Bölzer - Hero review
|Release date:||November 2016|
02. The Archer
06. I Am III
07. Spiritual Athleticism
If there's one release from 2016 that has generated the most mixed reaction in me, it would probably have to be Bölzer's Hero.
If you've been paying attention, Bölzer have made quite a bit of noise in underground metal circles over the past 3 years, establishing a firm reputation with just two EPs for a thundering fusion of black and death metal that is not to be taken lightly. In 2016 then, it may catch some off guard to hear their Hero debut moving in a considerably different direction than its predecessors, for better and sometimes for worse. Overall the music here goes for a much more "epic" approach, primarily via a wide utilization of clean vocals from frontman Okoi Jones. Bölzer have flirted a bit with this technique in the past, but here it feels much more pronounced and expanded upon. Although at times making the band sound strikingly different than before, somehow the increase in these cleans doesn't sound forced or at odds with the "Bölzer spirit" at all, and serves as a worthy complement to Jones' growls ("The Archer" is particularly strong).
Where Hero seems to falter, however, is that coming with this increase in clean vocals is also a general decrease in tempo and lack of variety in the riffing. This certainly is not to say that the songwriting here is terrible, but rather that it lacks a lot of the catchiness and forward momentum displayed previously. It may be owed to the fact that the music sounds a bit more chord-based, therefore being not as inclined towards the pounding death metal riffs of earlier, but more towards simplicity and repetition, and this especially shows towards the album's middle. Thankfully the tempo does pick up at times, as on "Phosphor" and the closing "Cholorophyllia," but even so, when it does the riffing style still feels like it's somewhat redundant, at times making tracks here difficult to distinguish from one another. Put simply, some fat trimming and greater variation would help a lot.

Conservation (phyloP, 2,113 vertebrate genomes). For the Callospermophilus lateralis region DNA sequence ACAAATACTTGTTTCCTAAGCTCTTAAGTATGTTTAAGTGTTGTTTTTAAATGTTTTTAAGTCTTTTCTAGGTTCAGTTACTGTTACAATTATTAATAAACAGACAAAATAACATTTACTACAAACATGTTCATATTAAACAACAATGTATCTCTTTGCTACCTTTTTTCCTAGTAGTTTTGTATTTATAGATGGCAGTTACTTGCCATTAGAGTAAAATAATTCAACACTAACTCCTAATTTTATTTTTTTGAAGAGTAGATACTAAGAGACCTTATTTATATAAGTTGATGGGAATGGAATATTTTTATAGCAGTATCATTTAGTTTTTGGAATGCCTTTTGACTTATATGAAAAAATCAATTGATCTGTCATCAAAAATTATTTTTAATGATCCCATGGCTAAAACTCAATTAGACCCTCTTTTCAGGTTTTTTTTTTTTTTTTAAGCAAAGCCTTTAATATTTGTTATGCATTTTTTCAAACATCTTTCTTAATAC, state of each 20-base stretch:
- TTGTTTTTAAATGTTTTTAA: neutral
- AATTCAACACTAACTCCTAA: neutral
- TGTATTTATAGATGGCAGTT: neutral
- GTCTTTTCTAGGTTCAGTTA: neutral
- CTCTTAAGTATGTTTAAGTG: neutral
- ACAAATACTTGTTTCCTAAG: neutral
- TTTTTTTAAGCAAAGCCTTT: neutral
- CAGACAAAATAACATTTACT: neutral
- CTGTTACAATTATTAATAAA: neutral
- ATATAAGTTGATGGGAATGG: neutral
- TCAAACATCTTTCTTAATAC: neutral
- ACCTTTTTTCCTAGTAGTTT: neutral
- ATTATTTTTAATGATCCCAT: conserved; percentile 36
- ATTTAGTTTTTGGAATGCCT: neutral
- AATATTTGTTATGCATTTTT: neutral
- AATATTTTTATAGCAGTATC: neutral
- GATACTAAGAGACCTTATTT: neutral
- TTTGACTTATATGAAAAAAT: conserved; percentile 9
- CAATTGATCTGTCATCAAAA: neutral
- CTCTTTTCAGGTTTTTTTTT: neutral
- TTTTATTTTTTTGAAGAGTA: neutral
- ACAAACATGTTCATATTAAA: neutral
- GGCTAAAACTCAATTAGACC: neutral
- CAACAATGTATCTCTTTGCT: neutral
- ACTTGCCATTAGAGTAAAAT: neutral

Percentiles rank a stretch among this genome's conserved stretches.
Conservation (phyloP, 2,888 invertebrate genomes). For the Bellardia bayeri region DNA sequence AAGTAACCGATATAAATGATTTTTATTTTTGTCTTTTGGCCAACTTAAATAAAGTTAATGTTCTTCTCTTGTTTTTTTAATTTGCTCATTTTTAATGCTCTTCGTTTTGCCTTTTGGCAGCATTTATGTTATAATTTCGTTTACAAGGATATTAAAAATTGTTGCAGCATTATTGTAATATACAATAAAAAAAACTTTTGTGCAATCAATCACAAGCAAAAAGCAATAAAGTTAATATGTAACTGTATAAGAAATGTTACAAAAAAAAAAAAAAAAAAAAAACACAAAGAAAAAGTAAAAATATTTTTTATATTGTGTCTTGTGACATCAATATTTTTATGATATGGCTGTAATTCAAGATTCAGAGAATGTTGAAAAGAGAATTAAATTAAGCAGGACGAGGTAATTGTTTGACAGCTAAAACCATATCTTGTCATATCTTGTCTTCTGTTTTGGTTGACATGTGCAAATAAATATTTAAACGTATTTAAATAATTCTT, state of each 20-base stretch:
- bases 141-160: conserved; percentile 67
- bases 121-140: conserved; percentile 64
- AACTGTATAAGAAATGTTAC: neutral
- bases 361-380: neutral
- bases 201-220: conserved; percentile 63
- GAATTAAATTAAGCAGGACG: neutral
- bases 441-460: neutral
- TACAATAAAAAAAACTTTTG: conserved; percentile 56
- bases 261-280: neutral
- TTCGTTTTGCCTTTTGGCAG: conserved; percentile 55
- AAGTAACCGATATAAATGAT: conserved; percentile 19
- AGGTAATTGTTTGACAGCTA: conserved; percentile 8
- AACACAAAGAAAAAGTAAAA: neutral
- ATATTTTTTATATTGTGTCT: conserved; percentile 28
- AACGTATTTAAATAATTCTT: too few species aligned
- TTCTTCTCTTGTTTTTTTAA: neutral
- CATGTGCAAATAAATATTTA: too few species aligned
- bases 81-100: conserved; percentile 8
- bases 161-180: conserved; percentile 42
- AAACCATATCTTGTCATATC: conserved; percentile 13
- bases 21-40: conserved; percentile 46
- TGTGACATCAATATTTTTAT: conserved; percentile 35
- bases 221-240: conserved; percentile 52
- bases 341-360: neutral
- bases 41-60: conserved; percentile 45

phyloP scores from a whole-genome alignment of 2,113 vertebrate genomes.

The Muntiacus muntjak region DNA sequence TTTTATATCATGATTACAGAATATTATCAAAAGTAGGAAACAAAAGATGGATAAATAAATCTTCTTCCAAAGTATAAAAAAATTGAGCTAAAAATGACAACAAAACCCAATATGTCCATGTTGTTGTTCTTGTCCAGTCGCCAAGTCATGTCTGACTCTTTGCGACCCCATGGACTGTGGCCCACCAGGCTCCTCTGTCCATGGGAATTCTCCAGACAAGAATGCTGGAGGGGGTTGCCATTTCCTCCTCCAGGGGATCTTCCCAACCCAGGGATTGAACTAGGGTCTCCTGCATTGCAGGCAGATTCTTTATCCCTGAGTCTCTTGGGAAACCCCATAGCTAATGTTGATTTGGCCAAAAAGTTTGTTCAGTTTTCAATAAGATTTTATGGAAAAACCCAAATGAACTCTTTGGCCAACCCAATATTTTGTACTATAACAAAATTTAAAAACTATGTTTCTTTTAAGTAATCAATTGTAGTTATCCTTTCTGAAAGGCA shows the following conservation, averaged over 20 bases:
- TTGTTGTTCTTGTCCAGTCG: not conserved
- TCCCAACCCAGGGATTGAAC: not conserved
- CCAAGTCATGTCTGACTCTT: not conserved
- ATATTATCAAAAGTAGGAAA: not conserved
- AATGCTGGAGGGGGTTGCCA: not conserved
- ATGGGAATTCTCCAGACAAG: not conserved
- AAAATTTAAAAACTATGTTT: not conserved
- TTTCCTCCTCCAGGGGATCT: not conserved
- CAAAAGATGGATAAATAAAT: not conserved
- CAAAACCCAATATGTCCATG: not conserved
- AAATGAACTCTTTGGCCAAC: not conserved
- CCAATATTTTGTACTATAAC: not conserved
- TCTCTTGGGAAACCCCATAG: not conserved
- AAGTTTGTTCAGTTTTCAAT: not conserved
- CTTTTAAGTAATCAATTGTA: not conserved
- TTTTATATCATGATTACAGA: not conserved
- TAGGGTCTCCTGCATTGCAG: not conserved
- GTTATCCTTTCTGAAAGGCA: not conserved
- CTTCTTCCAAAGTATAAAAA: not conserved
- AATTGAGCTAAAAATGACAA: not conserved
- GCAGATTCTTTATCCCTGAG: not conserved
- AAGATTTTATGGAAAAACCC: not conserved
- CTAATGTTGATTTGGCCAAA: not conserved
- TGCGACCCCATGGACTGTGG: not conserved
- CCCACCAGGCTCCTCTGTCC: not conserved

Hero is definitely one of those "it's good, but..." type albums. And the "but" largely comes from a sense that the slower speeds and more minimalist nature of the songwriting has compromised the degree to which the music really sticks on you. In a way it feels as though Bölzer tried to go for a more ritualistic approach here, and while I certainly applaud the effort and their commitment to evolving their sound, it could also use a good bit of refinement. But truth be told, Hero makes me more curious for the future of the band than anything else, because a few ideas they're playing around with here are indeed very interesting, and hopefully they'll go further into something quite grand in the future with a little more polishing.
Not all heroes wear capes. Proof.
||Written on 23.12.2016 by Comforting the disturbed and disturbing the comfortable since 2013.|
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| Marcel Hubregtse
Grumpy Old Fuck
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